In Stephen Curry’s last two meetings with the Cleveland Cavaliers, he has scored 17 and 15 points respectively. The first one was the most important game of his life, the decisive Game 7 of the NBA Finals. The second one was, up until that point, the most important meaningless game of his life, the Christmas Day matchup.
In both games, Curry has struggled to get going. It’s important to give credit where credit is due and the Cavs deserve it. They’ve taken a physical approach that doesn’t allow the two-time MVP to get into a rhythm.
Curry’s biggest enemy hasn’t been Kyrie Irving or LeBron James or, even, Iman Shumpert. The biggest obstacle that has stood between the superstar point guard and success has been his own coach. Steve Kerr has not put Curry in positions to succeed.
Steph Curry is not J.J. Redick. He’s not Kyle Korver or past-his-prime Ray Allen. He’s not even Klay Thompson. Steph Curry is the most lethal offensive weapon to step onto a basketball court. He has skills we’ve never seen in the league before and yet Kerr continues to reduce him to a spot up shooting role.
The 2016 Coach of the Year misuses his best weapon. He keeps Curry off the ball, almost hiding him for stretches at a time. He doesn’t keep his best player involved and it has hurt him.
Curry is a player who needs the ball in his hands. He gets into the flow of things by dribbling around screens, not just running around them. It’s not about shot attempts with him, but more about feeling the ball and becoming a part of the game early on.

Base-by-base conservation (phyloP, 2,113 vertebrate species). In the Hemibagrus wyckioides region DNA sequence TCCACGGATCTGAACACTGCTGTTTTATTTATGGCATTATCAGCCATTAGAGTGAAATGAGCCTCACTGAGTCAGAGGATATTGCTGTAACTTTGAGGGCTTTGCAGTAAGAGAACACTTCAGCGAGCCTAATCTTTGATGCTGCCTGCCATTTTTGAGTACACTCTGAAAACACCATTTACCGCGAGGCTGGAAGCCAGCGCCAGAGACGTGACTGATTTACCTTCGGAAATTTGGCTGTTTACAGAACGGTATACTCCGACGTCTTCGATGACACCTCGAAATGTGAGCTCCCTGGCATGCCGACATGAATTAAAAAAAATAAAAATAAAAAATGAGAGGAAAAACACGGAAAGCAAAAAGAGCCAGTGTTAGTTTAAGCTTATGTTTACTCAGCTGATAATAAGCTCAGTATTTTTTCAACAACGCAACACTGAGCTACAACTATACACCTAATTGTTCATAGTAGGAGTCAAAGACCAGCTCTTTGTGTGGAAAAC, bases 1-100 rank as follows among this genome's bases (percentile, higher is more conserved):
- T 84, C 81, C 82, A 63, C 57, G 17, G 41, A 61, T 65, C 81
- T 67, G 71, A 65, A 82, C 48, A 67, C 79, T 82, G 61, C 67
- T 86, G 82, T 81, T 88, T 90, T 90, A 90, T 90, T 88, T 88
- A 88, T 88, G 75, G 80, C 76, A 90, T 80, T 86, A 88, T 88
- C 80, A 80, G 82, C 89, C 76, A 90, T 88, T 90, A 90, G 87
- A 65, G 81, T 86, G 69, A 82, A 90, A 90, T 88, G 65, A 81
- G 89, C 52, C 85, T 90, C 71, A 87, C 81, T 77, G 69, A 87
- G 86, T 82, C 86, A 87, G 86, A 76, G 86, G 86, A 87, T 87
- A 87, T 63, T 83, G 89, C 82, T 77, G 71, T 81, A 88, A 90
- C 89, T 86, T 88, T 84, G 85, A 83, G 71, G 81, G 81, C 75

Kerr needs to put the ball back in his hands. Curry plays the game differently than Thompson or Kevin Durant. The team runs better and more efficiently when he gets the chance to play like a point guard, not a one-dimensional shooting guard.
The Christmas Day game was the most important meaningless game of Curry’s career up until that point. With that loss and that poor performance, tonight surpasses that contest. The Warriors have lost four games in a row to the Cleveland Cavaliers.
The circumstances don’t matter. It doesn’t matter that Golden State owned the matchup before the Draymond Green-less Game 5 of the Finals. It doesn’t matter that the Christmas Day game ended in controversy and was just a one point game. It doesn’t matter that the Christmas Day game is just another number in the standings.
When two championship contenders get together, narratives run wild. But there’s an ounce of truth behind some of them. The Cavaliers are a more cohesive team than Golden State. Their recent success has also given them the edge psychologically and, sometimes, that means more than talent.
The Warriors can turn things around if Kerr gives Curry the ball. If he allows him to run the pick-and-roll that won him a championship. He can let Curry perform the magic that won him 73 games.